This is the view facing east…up into Big Cottonwood Canyon, from Baker’s Pass, which is at the base of Gobbler’s Knob, above Mill A Flat, and positioned in front of Mount Raymond, on the east side…as one is preparing to turn to the left and head down into Bowman Fork…which leads to Millcreek Canyon…just east of Salt Lake City proper. Wildflowers and clouds are hard to resist when presented with a Wasatch Mountain backdrop…..
On top of the world, so to speak, is where I found this natural garden…that is the crest or ridge-line along the top of a chain of mountains…and the flowers grow in profusion on the east-facing down-slope. If you’d like to know where this is, exactly, go back to the map that I posted recently, find the yellow and pink pins toward the top of the map, follow the arcing white ridge down and to the left of the yellow pin until you come to the next pink pin….these flowers are literally right above that pink pin on the white ridge…or just down the other side, precisely.
As I was going through my back-log of blog posts this morning, I came across John M. Smith’s post, Bluebells and Beech, and remembered that I was going to do a similar post on some Utah wildflowers that I had noticed after viewing Andy Hooker’s post, Bluebells 2013.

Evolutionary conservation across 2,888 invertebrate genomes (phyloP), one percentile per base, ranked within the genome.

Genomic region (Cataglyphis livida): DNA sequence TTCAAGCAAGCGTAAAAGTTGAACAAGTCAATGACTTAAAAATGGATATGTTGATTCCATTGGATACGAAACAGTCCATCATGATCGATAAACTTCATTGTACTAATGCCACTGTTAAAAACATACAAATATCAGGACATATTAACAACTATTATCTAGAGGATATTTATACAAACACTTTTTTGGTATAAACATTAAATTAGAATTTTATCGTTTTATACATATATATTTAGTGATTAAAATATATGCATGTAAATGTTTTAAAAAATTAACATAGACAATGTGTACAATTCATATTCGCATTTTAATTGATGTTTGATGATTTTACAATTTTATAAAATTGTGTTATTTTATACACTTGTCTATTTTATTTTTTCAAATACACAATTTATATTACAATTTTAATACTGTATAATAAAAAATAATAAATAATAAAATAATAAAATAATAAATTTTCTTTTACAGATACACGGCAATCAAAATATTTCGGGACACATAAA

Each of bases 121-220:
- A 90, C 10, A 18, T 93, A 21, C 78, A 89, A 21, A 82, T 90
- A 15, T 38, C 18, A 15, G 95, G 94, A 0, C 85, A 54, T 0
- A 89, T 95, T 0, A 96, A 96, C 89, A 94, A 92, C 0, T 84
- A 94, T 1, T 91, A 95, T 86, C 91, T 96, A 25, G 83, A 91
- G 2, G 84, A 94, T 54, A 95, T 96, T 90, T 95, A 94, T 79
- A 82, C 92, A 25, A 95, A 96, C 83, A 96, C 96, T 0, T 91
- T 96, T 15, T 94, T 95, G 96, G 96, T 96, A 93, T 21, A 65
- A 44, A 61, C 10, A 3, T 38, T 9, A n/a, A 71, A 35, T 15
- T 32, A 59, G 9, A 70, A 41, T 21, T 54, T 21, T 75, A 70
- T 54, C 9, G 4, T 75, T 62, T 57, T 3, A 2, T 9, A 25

My older son and I were on the way to one of our Sunday morning hiking destinations, walking the Pipeline Trail in Millcreek Canyon, just east of Salt Lake City proper. While I have walked this trail more than a dozen times over the past few years, I have never noticed the profusion of a single type of wildflower like I did on this particular morning….and it was too good to resist…taking a break in the early part of the hike to kneel in the wild grass and flowers for a few minutes to take a few (?) pictures…..
USWildflowers.com identifies these little beauties as being Dwarf Waterleaf, Bullhead Waterleaf…or Cat’s Breeches…with the scientific name of Hydrophyllum capitatum, for those of you interested in such things. I’m sorry I can’t name the trees…but here you are anyway with the blanket of spring wildflowers on a beautiful Spring morning….as my son and I were heading to our own version of Sunday services……
If it were to be growing in someone’s yard or along a fence somewhere, it might be referred to as a weed, but when we find it out in the wilds of the canyons and mountains, it is easy to see that it is anything but a weed…it is a beautiful wildflower, properly referred to as an herb. It can reach over six feet in height and can grow in environments from sea level to around 9,000 feet in elevation. If I tell you anything else about it, I’m sure it will sound like I’ve been reading Wikipedia…which I have…. It might not be a truly scholarly resource, but it is a readily available one…and thank you, too, Google…. 🙂
This is the last segment of wildflower photos from my hike from Millcreek Canyon, over the Lambs Canyon Pass, and down to Lambs Canyon. To see the first two posts, click here and here…and, as always, thank you for visiting.